- Facebook said on its earnings call Wednesday it would eventually move to reporting aggregate metrics across its "Family" of apps, including Instagram and WhatsApp, rather than reporting individual Facebook community metrics.
- Analysts overall were very pleased with Facebook's earnings and revenue beat, but a few expressed concern over the plans to move away from reporting Facebook's community metrics.
- Apple saw backlash initially when, trying to shift investors' focus from the iPhone to services revenue, it announced it would no longer break out iPhone unit sales.
Facebook told investors Wednesday it will eventually stop breaking out numbers for its namesake platform and instead report metrics for its "Family" of services.
"For the time being, we will continue to disclose both set of numbers," Chief Financial Officer David Wehner said on a call with investors following the company's fourth-quarter 2018 earnings report. "But over time, we expect Family metrics will play the primary role in how we talk about our company and we will eventually phase out Facebook-only community metrics."
Investors largely seemed unswayed by the news as Facebook stock soared nearly 11 percent Thursday on its strong earnings beat. Analysts were overall very pleased with Facebook's latest report, which beat Street estimates on revenue, earnings per share and average revenue per user, or ARPU, while maintaining modest user growth. But some expressed concern about Facebook's plans to aggregate its user numbers across services.
"We are not supportive of this move as these figures will be primarily driven by the lower-monetising [sic] messaging apps," Atlantic Equities wrote in a note published Thursday morning. "But we can see the rationale, particularly given the growing importance of Instagram." The firm issues an overweight rating with a price target of $200.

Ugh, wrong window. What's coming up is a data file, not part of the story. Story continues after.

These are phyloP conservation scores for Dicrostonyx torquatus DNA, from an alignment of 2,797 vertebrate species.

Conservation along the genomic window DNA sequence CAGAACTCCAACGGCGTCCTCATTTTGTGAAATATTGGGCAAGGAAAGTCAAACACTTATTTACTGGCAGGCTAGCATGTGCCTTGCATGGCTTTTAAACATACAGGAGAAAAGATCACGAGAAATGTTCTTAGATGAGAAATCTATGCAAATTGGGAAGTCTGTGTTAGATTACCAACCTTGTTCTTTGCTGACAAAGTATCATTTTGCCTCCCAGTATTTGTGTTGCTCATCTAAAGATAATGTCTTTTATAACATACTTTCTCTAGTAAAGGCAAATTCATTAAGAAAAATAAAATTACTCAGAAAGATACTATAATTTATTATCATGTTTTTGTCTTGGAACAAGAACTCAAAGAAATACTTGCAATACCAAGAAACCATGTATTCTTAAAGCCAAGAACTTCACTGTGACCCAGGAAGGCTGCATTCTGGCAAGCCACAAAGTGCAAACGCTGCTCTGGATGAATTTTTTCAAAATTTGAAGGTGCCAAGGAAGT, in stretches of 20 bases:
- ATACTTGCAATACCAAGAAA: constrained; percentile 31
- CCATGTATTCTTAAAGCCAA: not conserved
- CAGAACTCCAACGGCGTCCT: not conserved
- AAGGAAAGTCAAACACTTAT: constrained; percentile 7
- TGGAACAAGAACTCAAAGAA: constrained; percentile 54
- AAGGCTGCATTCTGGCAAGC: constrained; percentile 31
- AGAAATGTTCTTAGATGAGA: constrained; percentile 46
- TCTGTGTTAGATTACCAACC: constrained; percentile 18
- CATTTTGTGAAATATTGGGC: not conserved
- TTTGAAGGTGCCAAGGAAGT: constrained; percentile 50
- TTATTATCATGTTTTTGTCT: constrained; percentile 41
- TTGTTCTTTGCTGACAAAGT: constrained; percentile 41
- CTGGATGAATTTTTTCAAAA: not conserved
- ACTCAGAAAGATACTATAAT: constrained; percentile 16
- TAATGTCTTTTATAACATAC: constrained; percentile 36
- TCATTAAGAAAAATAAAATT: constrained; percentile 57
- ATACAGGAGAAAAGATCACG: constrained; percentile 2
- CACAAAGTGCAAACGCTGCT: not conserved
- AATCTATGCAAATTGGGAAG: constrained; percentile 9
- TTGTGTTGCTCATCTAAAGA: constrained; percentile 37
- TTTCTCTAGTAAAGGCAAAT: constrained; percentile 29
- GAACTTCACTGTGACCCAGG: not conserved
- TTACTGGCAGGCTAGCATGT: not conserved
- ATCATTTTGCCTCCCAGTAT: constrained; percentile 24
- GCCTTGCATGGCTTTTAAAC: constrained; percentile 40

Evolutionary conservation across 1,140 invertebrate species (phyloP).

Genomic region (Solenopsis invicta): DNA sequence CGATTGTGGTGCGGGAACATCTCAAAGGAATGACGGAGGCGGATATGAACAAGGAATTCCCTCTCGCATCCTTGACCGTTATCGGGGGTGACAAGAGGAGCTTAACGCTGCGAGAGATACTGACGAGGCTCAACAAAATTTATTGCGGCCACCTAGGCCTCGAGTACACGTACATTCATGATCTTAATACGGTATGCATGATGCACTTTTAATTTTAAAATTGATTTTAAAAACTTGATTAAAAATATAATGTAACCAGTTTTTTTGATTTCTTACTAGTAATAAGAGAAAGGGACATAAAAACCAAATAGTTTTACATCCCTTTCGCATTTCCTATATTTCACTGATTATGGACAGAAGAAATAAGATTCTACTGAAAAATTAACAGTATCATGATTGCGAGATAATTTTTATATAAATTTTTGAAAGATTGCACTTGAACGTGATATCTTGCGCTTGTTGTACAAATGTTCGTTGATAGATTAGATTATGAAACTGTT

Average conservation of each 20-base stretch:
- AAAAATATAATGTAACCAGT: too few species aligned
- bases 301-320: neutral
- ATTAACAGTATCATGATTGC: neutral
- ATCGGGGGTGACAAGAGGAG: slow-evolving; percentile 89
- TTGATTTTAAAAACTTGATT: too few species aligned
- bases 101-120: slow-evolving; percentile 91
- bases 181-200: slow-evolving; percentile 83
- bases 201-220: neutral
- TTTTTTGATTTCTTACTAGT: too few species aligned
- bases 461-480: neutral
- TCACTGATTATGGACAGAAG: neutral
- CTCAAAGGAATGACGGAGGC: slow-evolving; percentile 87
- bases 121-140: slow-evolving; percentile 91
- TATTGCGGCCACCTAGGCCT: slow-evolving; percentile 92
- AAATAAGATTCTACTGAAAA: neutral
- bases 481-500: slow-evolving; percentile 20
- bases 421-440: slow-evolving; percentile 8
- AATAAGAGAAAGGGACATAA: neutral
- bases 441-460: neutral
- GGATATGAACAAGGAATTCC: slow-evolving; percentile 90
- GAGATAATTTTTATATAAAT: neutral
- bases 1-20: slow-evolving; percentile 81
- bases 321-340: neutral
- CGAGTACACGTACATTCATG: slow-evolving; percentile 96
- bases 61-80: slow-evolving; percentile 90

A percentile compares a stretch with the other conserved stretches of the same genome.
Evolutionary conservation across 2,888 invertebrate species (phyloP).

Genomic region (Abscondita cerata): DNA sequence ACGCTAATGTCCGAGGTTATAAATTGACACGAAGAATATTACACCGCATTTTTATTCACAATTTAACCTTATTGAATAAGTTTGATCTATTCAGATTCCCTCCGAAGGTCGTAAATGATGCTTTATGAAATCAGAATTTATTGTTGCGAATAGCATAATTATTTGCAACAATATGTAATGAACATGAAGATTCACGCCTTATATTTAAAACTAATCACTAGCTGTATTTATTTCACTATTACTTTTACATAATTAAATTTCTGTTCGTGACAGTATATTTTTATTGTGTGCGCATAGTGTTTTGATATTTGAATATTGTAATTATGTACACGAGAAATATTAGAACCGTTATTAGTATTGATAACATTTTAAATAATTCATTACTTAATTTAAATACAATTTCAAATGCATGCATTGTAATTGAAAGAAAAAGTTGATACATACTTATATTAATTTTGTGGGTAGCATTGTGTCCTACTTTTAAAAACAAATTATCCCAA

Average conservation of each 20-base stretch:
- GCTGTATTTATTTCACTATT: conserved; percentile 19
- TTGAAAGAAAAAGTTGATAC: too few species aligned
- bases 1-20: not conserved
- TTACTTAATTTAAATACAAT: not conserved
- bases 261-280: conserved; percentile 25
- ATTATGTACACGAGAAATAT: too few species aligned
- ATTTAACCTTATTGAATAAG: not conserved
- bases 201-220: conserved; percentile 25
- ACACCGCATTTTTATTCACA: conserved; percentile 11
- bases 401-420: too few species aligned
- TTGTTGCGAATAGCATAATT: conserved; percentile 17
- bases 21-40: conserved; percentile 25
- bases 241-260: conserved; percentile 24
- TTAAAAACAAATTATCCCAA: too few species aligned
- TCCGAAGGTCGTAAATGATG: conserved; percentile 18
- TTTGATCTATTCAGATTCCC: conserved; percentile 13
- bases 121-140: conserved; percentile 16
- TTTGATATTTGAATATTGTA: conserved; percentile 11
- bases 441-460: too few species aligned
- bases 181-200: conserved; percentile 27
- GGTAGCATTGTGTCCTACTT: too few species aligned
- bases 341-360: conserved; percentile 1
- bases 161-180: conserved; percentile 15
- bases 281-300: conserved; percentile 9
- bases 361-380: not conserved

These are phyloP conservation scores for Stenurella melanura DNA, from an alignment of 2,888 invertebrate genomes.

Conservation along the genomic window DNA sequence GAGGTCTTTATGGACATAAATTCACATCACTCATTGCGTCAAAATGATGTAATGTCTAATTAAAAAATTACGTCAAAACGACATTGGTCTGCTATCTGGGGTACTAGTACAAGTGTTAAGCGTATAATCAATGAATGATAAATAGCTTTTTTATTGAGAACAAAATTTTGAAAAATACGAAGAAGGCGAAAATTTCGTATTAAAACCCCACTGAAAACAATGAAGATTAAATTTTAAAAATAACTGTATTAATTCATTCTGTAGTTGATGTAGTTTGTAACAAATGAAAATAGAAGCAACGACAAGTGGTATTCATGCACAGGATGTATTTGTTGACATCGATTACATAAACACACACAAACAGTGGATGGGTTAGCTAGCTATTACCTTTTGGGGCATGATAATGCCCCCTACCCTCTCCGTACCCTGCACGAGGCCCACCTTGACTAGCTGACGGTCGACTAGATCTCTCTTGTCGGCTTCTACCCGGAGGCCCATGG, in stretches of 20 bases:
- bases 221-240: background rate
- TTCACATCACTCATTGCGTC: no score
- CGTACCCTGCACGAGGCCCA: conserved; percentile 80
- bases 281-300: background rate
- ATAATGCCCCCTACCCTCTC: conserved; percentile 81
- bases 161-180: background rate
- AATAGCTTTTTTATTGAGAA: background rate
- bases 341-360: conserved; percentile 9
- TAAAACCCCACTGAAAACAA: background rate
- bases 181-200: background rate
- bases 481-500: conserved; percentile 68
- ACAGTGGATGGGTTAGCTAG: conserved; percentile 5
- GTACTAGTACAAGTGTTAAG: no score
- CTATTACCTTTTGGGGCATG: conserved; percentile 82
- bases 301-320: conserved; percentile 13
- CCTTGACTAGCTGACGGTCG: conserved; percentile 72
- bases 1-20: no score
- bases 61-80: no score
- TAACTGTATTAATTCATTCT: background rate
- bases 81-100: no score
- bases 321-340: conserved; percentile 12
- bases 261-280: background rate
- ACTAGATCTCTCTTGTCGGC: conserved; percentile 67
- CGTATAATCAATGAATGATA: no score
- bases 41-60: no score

MKM Partners rated the stock a buy with a $190 price target, but noted, "Bears may highlight commentary that [management] intends to de-emphasize Facebook app metrics and focus on the family of apps, eventually removing the existing user disclosure. Bears will likely suggest that [management] is preparing to remove transparency as an engagement problem on the core service is set to worsen."
Apple made a similar announcement in an earnings call last year when it said the company would no longer break out iPhone unit sales, which has long been a key metric for investors. Many analysts saw the disclosure as acknowledgment of weak iPhone sales, though strong services revenue this quarter seems to have persuaded investors so far that Apple is strong in other parts of its business.
Both Facebook and Apple have justified the reporting shift by saying there are other, more important metrics investors should focus on in their businesses. Apple is trying to unpin its fate from iPhone sales and instead guide the conversation toward services, which offer the potential of more consistent, recurring revenue. Facebook hopes its other brands, such as Instagram and WhatsApp, can buoy its business.
Facebook is also in the early planning stages of integrating the messaging platforms across those three services with default encryption, the company confirmed after The New York Times first reported the initiative. While the plans raised privacy and antitrust concerns, they also could offer the potential to better monetize those services.
Some analysts seem to agree with Facebook's mindset shift to focus on its full suite of apps. Even before Facebook's earnings report Wednesday, Raymond James & Associates published a note that said, "We believe Family [Daily Active Users] are becoming more important given growth of Instagram."